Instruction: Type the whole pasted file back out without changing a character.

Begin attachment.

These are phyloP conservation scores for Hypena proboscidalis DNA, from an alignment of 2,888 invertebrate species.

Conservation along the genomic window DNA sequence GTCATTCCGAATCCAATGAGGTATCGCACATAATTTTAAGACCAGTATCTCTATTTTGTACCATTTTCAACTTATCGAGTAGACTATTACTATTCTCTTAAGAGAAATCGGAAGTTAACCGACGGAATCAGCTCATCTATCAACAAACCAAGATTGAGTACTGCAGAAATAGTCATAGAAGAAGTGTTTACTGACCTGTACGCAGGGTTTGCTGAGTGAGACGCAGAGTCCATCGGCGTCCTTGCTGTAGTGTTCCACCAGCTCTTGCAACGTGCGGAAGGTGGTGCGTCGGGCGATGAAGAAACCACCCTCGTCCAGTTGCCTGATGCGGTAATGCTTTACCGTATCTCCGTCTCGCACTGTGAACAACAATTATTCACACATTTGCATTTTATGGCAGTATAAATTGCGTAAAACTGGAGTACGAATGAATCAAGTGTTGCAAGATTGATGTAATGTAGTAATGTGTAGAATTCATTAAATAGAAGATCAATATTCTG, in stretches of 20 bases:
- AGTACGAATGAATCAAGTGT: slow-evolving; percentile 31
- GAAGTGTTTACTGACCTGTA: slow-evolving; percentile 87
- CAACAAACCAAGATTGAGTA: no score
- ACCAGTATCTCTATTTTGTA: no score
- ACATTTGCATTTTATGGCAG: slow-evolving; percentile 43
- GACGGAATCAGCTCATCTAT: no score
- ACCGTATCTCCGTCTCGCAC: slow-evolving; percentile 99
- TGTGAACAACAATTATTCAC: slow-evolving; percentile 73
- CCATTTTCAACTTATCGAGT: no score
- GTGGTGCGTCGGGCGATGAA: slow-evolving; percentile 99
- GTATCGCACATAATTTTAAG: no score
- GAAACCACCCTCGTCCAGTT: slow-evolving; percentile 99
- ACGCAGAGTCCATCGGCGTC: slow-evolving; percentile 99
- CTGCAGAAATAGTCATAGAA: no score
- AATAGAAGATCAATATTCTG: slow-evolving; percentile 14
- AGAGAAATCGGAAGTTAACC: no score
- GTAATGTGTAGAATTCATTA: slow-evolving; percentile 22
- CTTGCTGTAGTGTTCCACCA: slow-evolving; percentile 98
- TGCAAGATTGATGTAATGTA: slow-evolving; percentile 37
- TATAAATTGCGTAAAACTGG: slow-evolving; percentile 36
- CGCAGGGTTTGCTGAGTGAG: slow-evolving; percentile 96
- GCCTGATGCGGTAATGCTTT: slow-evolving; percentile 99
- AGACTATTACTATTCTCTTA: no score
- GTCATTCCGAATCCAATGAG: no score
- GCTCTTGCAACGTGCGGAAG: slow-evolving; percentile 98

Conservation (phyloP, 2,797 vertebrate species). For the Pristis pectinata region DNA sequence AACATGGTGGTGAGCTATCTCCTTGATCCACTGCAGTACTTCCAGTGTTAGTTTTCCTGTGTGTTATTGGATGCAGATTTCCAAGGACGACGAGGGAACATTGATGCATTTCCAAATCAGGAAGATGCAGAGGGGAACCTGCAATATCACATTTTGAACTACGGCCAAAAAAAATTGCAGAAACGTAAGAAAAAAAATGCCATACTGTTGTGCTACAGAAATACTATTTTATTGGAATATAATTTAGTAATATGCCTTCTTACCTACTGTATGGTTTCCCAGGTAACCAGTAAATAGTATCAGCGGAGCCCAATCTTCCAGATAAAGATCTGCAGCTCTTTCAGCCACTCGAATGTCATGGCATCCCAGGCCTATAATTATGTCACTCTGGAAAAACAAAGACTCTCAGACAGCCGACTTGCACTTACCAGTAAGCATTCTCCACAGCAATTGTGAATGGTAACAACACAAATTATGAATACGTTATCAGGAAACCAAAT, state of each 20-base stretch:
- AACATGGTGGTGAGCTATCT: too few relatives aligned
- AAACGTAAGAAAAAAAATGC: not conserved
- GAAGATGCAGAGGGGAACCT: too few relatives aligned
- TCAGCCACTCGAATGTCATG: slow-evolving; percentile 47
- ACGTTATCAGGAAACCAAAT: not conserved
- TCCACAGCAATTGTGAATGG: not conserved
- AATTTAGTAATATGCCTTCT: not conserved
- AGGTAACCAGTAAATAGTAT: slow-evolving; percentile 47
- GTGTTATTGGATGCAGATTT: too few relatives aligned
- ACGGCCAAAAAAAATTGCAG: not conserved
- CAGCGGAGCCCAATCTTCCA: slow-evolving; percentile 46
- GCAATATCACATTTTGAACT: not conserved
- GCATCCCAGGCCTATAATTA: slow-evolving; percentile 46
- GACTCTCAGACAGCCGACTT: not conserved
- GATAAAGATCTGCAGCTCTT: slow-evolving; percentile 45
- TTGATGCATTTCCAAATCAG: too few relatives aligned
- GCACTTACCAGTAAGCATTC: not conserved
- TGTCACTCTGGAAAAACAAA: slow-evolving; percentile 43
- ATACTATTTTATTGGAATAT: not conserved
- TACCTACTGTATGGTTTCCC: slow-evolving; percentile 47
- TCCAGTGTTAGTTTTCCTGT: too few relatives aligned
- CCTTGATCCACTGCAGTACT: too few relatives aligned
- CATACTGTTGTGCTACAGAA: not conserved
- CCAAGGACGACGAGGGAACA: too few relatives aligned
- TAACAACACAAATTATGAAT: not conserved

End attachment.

These are phyloP conservation scores for Hypena proboscidalis DNA, from an alignment of 2,888 invertebrate species.

Conservation along the genomic window DNA sequence GTCATTCCGAATCCAATGAGGTATCGCACATAATTTTAAGACCAGTATCTCTATTTTGTACCATTTTCAACTTATCGAGTAGACTATTACTATTCTCTTAAGAGAAATCGGAAGTTAACCGACGGAATCAGCTCATCTATCAACAAACCAAGATTGAGTACTGCAGAAATAGTCATAGAAGAAGTGTTTACTGACCTGTACGCAGGGTTTGCTGAGTGAGACGCAGAGTCCATCGGCGTCCTTGCTGTAGTGTTCCACCAGCTCTTGCAACGTGCGGAAGGTGGTGCGTCGGGCGATGAAGAAACCACCCTCGTCCAGTTGCCTGATGCGGTAATGCTTTACCGTATCTCCGTCTCGCACTGTGAACAACAATTATTCACACATTTGCATTTTATGGCAGTATAAATTGCGTAAAACTGGAGTACGAATGAATCAAGTGTTGCAAGATTGATGTAATGTAGTAATGTGTAGAATTCATTAAATAGAAGATCAATATTCTG, in stretches of 20 bases:
- AGTACGAATGAATCAAGTGT: slow-evolving; percentile 31
- GAAGTGTTTACTGACCTGTA: slow-evolving; percentile 87
- CAACAAACCAAGATTGAGTA: no score
- ACCAGTATCTCTATTTTGTA: no score
- ACATTTGCATTTTATGGCAG: slow-evolving; percentile 43
- GACGGAATCAGCTCATCTAT: no score
- ACCGTATCTCCGTCTCGCAC: slow-evolving; percentile 99
- TGTGAACAACAATTATTCAC: slow-evolving; percentile 73
- CCATTTTCAACTTATCGAGT: no score
- GTGGTGCGTCGGGCGATGAA: slow-evolving; percentile 99
- GTATCGCACATAATTTTAAG: no score
- GAAACCACCCTCGTCCAGTT: slow-evolving; percentile 99
- ACGCAGAGTCCATCGGCGTC: slow-evolving; percentile 99
- CTGCAGAAATAGTCATAGAA: no score
- AATAGAAGATCAATATTCTG: slow-evolving; percentile 14
- AGAGAAATCGGAAGTTAACC: no score
- GTAATGTGTAGAATTCATTA: slow-evolving; percentile 22
- CTTGCTGTAGTGTTCCACCA: slow-evolving; percentile 98
- TGCAAGATTGATGTAATGTA: slow-evolving; percentile 37
- TATAAATTGCGTAAAACTGG: slow-evolving; percentile 36
- CGCAGGGTTTGCTGAGTGAG: slow-evolving; percentile 96
- GCCTGATGCGGTAATGCTTT: slow-evolving; percentile 99
- AGACTATTACTATTCTCTTA: no score
- GTCATTCCGAATCCAATGAG: no score
- GCTCTTGCAACGTGCGGAAG: slow-evolving; percentile 98

Conservation (phyloP, 2,797 vertebrate species). For the Pristis pectinata region DNA sequence AACATGGTGGTGAGCTATCTCCTTGATCCACTGCAGTACTTCCAGTGTTAGTTTTCCTGTGTGTTATTGGATGCAGATTTCCAAGGACGACGAGGGAACATTGATGCATTTCCAAATCAGGAAGATGCAGAGGGGAACCTGCAATATCACATTTTGAACTACGGCCAAAAAAAATTGCAGAAACGTAAGAAAAAAAATGCCATACTGTTGTGCTACAGAAATACTATTTTATTGGAATATAATTTAGTAATATGCCTTCTTACCTACTGTATGGTTTCCCAGGTAACCAGTAAATAGTATCAGCGGAGCCCAATCTTCCAGATAAAGATCTGCAGCTCTTTCAGCCACTCGAATGTCATGGCATCCCAGGCCTATAATTATGTCACTCTGGAAAAACAAAGACTCTCAGACAGCCGACTTGCACTTACCAGTAAGCATTCTCCACAGCAATTGTGAATGGTAACAACACAAATTATGAATACGTTATCAGGAAACCAAAT, state of each 20-base stretch:
- AACATGGTGGTGAGCTATCT: too few relatives aligned
- AAACGTAAGAAAAAAAATGC: not conserved
- GAAGATGCAGAGGGGAACCT: too few relatives aligned
- TCAGCCACTCGAATGTCATG: slow-evolving; percentile 47
- ACGTTATCAGGAAACCAAAT: not conserved
- TCCACAGCAATTGTGAATGG: not conserved
- AATTTAGTAATATGCCTTCT: not conserved
- AGGTAACCAGTAAATAGTAT: slow-evolving; percentile 47
- GTGTTATTGGATGCAGATTT: too few relatives aligned
- ACGGCCAAAAAAAATTGCAG: not conserved
- CAGCGGAGCCCAATCTTCCA: slow-evolving; percentile 46
- GCAATATCACATTTTGAACT: not conserved
- GCATCCCAGGCCTATAATTA: slow-evolving; percentile 46
- GACTCTCAGACAGCCGACTT: not conserved
- GATAAAGATCTGCAGCTCTT: slow-evolving; percentile 45
- TTGATGCATTTCCAAATCAG: too few relatives aligned
- GCACTTACCAGTAAGCATTC: not conserved
- TGTCACTCTGGAAAAACAAA: slow-evolving; percentile 43
- ATACTATTTTATTGGAATAT: not conserved
- TACCTACTGTATGGTTTCCC: slow-evolving; percentile 47
- TCCAGTGTTAGTTTTCCTGT: too few relatives aligned
- CCTTGATCCACTGCAGTACT: too few relatives aligned
- CATACTGTTGTGCTACAGAA: not conserved
- CCAAGGACGACGAGGGAACA: too few relatives aligned
- TAACAACACAAATTATGAAT: not conserved